an annular seal member received within said groove and compressible against said inner radial surface of said body run portion to effect a fluid tight sealing of said second fluid passageway, said seal member being compressibly retained within said groove against said web as said plug member is rotated between said first and said angular second position.
Description
RELATED CASES

The present application claims priority to U.S. Provisional Application Ser. No.60/140,004; filed Jun. 18, 1999.

BACKGROUND OF THE INVENTION

The present invention relates broadly to diversion valves, and more particularly to an in-line, three or more way diversion valve which is of a compact, generally tee-shaped design and which has a flow-through capability especially adapted for point of use residential or commercial water purification systems in allowing a constant flow through the valve run for connection to the water supply line and an interruptible flow to one or more branches for connection to the purification unit.

Potable water purification systems are becoming increasingly popular as point of use (POU) installations. As may be seen with reference to FIG. 1, wherein a representative one such POU installation is illustrated in cut-away perspective at 10, the purification unit, 12, which may be, for example, of a reverse osmosis or multi-bank filtration variety, typically is located within the interior of a cabinet, 14, which supports a sink bowel, 16, and an associated faucet, 18. Faucet 18 includes a pair of downwardly-depending stands, one of which is referenced at 20, configured for a threaded, typically ⅜-inch connection with an end of one of a pair of supply tubes, 22 a-b, which may be copper or plastic tubing, or vinyl or braided steel hose. The other end of each of supply tubes 22 is connected to either a hot or a cold shut-off valve, 24 a-b, respectively, which admits water flow from an associated hot or cold supply line, 26 a-b, respectively. Water is supplied to purification unit 12 via a separate branch tube, 28.

Conventionally, and as is described further in U.S. Pat. No. 5,293,903, the connection, referenced in phantom at 30, of branch tube 28, to the cold supply tube 22 b is effected by breaking the tube with a tee fitting, the branch of which fitting is connected to a shut-off valve which may be separate or integral with the fitting. Such a connection 30 allows for water flow to be maintained to the faucet 18 through the in-line “run” of the tee with the flow to the purification unit 12 through the orthogonal tee branch being separately controllable. In this regard, with the water supply to the purification unit 12 being closed, the sink thereby remains available for use in cleaning the filters, cartridges, or the like of the unit. In alternative arrangements, tube 22 b may be tapped with a piercing or non-piercing saddle valve, or the connection 30 may be made directly to the faucet stand 20. Representative valves and fittings of the type herein involved are disclosed, for example, in U.S. Pat. Nos. 3,552,434; 3,630,231; 3,628,568; 3,896,842; 3,941,145; 3,974,848; 4,177,832; 4,703,956; 4,809,949; 4,832,083; 4,887,644; 5,234,193; 5,269,344; 5,293,903; 5,435,337; and 5,690,135, European Pat. Nos. EP 218,481 and 750,155, and International Pat. Application (PCT) Nos. WO 97/34096 and 98/49474, and are manufactured commercially by Dae Myung Chemical Co., Ltd. (Inchon, Korea); QMP, Inc. (Sun Valley, Calif.), G. A. Murdock, Inc. (Madison, S. Dak.), Mazzer Industries, Inc. (Rochester, N.Y.), SMC Corporation (Tokyo, Japan), and the Parflex Division of Parker-Hannifin Corporation (Ravenna, Ohio).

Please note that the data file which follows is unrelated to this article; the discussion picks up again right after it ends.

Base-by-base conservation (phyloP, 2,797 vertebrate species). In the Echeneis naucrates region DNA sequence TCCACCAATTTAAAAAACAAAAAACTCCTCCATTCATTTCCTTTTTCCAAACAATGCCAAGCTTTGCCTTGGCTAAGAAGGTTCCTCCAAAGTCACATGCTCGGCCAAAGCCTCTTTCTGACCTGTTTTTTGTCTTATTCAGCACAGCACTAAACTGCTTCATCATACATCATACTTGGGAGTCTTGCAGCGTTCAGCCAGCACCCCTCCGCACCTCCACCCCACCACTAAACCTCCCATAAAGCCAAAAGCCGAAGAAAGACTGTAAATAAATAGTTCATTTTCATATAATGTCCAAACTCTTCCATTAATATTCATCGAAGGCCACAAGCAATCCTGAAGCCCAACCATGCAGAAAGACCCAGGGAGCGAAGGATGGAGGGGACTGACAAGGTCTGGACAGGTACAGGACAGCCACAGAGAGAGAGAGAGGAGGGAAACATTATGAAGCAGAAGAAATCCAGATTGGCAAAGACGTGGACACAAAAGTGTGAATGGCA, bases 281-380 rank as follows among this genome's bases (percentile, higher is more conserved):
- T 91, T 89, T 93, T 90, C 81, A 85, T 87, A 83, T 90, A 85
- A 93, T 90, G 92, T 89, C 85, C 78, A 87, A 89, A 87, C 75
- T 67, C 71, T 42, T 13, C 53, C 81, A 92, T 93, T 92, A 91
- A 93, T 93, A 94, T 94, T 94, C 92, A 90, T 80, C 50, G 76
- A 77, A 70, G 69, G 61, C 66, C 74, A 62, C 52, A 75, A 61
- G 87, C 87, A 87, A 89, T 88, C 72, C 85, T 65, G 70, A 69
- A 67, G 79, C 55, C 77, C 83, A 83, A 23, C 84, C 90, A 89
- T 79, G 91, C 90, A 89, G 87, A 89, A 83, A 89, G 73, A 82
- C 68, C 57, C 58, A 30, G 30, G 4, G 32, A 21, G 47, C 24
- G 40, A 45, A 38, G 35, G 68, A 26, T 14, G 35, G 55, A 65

It will be appreciated, however, that the available clearance within the interior of the cabinet 14 is limited by the cabinet back wall, 32, and, in retrofit installations, by the sink bowel 16. Thus, the installation and removal of tee and valve assemblies having a relatively large envelope and, for threaded connections, angular displacement, is often timing consuming for the installer who typically is not a skilled plumber. Indeed, the installation of fitting and valves having threaded connections is further complicated by the need to maintain a specific orientation of the tee branch and valve relative to the purification unit.

In view of the foregoing, it is believed that improvements in the design of valves and connections for POU water purification systems would be well-received by manufactures and consumers alike. Especially desired would be a diversion valve construction which is both inexpensive and install, and which provides reliable operation.

SUMMARY OF THE INVENTION

The present invention is directed broadly to a diversion valve, and more particularly to an in-line, three or more way diversion valve which is of a reliable and compact, generally tee-shaped design. In having a flow-through capability, the diversion valve of the present invention is especially adapted for residential or commercial POU water purification systems in allowing for a constant flow through the in-line “run” of the valve for connection between the water supply line and the faucet, and an interruptible flow through one or more branches for connection between the water supply line and one or more purification units. Advantageously, the handle or knob of the valve is integrated into the in-line run of the valve to maintain a reduced envelope size as compared to conventional assemblies.